Sunday, September 4, 2016

Medieval holidays

Since it's Labor Day weekend, I thought I should blog about medieval holidays.  (Hint:  there was no Labor Day in the Middle Ages.)

Medieval holidays were religious holidays--or at least religion was the excuse for a holiday.  Since every day of the year had been, at least since the seventh century, associated with one saint or another, every day was a saint's day.  If that saint was worthy of special commemoration, then there was a holiday (literally "holy day") in his or her honor.  The date for a saint's feast day would be associated with a special event, generally their death, less commonly birth or the date of translation of their relics from an old tomb to a new one.

Different localities would commemorate different local saints.  A founding bishop would, for example, generally be commemorated in a cathedral town, especially if he had been martyred for his faith.  Some saints, like Bercharius of Montier-en-Der, were scarcely known outside of their locales, but they were highly honored there.  The saint's annual feast day was quite literally that, a day of feasting and festivity.

Then there were the universal saints.  Saint Stephen protomartyr, the first Christian martyr, who is in fact recorded in the New Testament, had his feast day on December 26, for those who hadn't gotten enough celebrating on Christmas.  The Feast of the Wise Men comes along twelve days after Christmas, as a last chance opportunity.  The Assumption of the Virgin is still a big holiday in France today.  Easter was the biggest of all.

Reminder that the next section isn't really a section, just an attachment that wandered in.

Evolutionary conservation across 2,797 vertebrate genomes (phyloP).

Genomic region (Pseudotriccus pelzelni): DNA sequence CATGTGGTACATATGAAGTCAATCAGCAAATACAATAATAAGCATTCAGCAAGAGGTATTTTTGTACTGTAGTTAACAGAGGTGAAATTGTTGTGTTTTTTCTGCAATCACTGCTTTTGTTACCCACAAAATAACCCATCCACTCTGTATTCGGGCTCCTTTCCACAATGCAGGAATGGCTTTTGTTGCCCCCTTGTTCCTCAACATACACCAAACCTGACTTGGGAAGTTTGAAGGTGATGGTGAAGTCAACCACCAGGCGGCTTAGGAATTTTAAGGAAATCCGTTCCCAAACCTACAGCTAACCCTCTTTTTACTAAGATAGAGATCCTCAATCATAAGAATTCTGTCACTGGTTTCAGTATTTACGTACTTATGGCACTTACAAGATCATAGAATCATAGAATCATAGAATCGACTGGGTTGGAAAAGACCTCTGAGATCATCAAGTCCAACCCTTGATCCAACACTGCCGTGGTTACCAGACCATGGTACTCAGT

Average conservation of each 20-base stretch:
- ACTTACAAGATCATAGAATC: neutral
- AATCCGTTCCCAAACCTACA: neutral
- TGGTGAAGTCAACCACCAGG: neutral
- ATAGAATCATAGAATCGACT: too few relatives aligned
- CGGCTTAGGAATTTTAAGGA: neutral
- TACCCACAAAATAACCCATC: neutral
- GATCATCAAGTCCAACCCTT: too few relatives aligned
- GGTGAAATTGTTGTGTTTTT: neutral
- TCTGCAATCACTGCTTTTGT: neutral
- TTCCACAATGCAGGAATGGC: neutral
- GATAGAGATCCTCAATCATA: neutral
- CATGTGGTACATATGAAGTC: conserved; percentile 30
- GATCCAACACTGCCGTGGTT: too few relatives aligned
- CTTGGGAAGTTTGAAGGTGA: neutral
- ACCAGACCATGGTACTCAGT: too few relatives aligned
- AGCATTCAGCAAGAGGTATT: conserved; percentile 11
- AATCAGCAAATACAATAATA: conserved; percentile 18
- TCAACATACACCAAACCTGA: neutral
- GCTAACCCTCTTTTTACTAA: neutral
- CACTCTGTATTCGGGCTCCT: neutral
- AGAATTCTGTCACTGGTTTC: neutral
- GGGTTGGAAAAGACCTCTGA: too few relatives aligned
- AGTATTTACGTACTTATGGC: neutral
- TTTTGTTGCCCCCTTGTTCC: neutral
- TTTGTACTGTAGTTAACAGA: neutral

In practice, there were probably four or five holidays a month worth having a special celebration.  Work stopped on these days except for the most necessary chores (feeding the animals, milking cows).  Since peasants were not expected to be answering email on holidays (just for example), they really did get a break from work.

Sunday was also supposed to be a day of rest.  Medieval people did not treat this commandment quite as seriously as did the later Puritans, especially since a lot of people a lot of the time had no idea what day of the week it was.  But a Sunday and/or a feast day gave a break in the work and also provided an opportunity for reflection and planning, which is as important in farming as in any other business.  The Puritan idea of being very strict and proper on Sunday would have made no sense in the Middle Ages, where feast days were for fun.  After all, Christianity is supposed to bring good news.

Humans have probably always had festivals to mark special transitional periods.  In the Middle Ages, these were absorbed into Christian festivals:  Easter for spring, Christmas for darkest day of the year, and so on.  For more on Christmas in the Middle Ages, click here for my essay on Amazon.

Click here for more on the Feast of the Wise Men and here for more on medieval saints.

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